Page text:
You needn't be a boffin to understand basic plant nutrition. Plants use a process known as photosynthesis, taking in light from the sun, water from the soil and carbon dioxide from the air to manufacture carbohydrates. But these are the ways the plant stores energy; it's a bit like having batteries but not the torch/radio/clock that they power. To make structures such as tree trunks, woody stems, petals, seeds and the hormones that dictate the way they grow, and when they flower or shed their leaves, plants need a large number of different minerals in tiny quantities. These are taken up from the soil or, in the case of container-grown plants, the compost in which we grow them.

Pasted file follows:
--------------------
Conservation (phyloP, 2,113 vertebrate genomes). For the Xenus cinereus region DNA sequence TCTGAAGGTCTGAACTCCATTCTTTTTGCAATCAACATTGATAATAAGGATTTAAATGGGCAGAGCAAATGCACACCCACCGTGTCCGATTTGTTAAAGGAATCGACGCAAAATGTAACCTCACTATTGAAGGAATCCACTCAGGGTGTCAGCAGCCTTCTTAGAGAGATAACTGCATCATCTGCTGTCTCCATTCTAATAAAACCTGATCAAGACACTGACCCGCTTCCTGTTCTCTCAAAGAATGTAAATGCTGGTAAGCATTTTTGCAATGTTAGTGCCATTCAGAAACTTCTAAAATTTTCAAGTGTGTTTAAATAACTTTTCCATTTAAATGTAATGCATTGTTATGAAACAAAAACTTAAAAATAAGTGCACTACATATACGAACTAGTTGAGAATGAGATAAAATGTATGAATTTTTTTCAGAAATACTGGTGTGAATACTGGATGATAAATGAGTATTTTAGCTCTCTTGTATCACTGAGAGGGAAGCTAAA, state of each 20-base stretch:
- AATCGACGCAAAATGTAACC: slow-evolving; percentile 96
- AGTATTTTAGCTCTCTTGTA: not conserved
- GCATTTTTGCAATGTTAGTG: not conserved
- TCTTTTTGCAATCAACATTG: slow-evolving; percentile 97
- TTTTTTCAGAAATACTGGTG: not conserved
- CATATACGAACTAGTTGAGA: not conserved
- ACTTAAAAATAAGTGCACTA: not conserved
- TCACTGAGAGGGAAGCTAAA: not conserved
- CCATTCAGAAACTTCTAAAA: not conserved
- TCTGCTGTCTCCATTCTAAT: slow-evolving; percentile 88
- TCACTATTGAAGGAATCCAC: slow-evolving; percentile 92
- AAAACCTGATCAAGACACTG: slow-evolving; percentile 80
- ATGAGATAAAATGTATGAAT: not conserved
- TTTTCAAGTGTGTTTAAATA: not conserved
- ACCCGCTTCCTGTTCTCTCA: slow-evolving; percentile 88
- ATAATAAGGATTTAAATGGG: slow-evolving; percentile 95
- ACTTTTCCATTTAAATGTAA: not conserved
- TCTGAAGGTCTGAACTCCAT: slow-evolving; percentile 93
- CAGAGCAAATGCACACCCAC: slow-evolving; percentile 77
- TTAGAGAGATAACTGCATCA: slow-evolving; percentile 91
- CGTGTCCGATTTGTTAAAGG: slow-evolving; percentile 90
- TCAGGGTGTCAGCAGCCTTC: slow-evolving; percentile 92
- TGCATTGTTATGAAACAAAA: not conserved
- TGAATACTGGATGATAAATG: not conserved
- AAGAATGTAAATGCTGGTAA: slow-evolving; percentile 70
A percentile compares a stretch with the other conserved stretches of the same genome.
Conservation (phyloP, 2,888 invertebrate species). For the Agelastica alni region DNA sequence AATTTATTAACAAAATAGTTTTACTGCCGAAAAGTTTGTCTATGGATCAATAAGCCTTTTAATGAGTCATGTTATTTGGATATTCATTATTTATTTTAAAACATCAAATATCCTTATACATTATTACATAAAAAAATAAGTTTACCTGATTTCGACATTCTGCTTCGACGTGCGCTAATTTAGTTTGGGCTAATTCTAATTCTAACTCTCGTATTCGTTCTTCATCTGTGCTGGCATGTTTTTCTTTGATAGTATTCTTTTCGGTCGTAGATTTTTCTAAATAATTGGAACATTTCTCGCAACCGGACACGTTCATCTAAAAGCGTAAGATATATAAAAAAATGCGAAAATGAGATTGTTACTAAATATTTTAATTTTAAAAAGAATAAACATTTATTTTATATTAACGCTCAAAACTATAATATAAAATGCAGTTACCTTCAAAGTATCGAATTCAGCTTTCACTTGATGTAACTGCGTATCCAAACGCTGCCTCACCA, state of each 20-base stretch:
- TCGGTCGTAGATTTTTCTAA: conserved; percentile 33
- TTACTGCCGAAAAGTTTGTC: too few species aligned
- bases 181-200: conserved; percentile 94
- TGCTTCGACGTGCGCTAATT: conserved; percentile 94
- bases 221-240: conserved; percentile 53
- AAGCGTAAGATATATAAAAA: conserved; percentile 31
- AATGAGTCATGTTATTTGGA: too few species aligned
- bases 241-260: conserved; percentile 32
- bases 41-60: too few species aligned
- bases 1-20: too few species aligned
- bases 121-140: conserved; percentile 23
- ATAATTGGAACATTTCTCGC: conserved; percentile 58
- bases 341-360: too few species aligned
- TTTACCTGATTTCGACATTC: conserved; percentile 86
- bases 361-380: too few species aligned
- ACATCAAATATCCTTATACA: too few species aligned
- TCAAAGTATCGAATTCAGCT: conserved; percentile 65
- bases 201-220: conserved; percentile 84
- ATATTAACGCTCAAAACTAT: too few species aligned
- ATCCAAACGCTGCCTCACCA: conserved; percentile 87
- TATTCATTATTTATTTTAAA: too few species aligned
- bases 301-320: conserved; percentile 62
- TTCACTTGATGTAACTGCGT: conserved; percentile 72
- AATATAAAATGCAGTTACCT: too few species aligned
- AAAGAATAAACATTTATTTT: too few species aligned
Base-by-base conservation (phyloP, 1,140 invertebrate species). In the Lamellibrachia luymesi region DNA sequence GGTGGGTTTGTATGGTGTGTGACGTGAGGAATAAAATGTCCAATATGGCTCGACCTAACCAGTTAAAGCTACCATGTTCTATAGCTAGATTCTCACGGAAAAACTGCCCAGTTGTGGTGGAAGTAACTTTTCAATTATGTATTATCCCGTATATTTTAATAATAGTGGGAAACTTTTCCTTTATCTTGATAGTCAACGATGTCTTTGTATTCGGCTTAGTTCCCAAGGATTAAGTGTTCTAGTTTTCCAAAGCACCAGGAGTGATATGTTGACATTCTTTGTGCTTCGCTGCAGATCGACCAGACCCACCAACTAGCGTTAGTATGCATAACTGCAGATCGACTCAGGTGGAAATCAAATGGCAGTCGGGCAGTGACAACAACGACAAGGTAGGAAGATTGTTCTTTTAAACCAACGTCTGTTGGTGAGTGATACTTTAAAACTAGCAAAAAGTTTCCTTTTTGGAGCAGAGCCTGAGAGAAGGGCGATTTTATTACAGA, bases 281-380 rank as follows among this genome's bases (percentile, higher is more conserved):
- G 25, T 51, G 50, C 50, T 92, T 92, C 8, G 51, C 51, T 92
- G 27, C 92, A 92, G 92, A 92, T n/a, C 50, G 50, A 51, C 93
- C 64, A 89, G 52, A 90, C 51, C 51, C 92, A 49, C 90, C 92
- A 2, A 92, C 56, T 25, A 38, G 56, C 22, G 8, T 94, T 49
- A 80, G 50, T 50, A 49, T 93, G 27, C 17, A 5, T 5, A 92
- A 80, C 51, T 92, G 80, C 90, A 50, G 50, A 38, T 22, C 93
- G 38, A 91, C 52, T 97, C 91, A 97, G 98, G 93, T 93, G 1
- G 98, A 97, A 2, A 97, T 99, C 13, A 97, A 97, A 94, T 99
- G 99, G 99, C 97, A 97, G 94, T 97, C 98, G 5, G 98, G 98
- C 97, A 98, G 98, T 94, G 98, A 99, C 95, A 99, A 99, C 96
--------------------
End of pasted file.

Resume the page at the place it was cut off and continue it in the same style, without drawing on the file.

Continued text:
It's common to find that underfed plants are short of several nutrients all at once, so symptoms don't look like the pictures in books; the plants just look starved, stunted and sickly. Instead of trying to identify what's missing and how best to replace it, simply start each new growing season with an all-round dose of general-purpose feed, as it contains the 'big three' nutrients (nitrogen N, phosphorus P and potassium K) that plants need most of. That, plus a helping of well-rotted organic matter, gets most borders - and your edible crops - off to a flying start.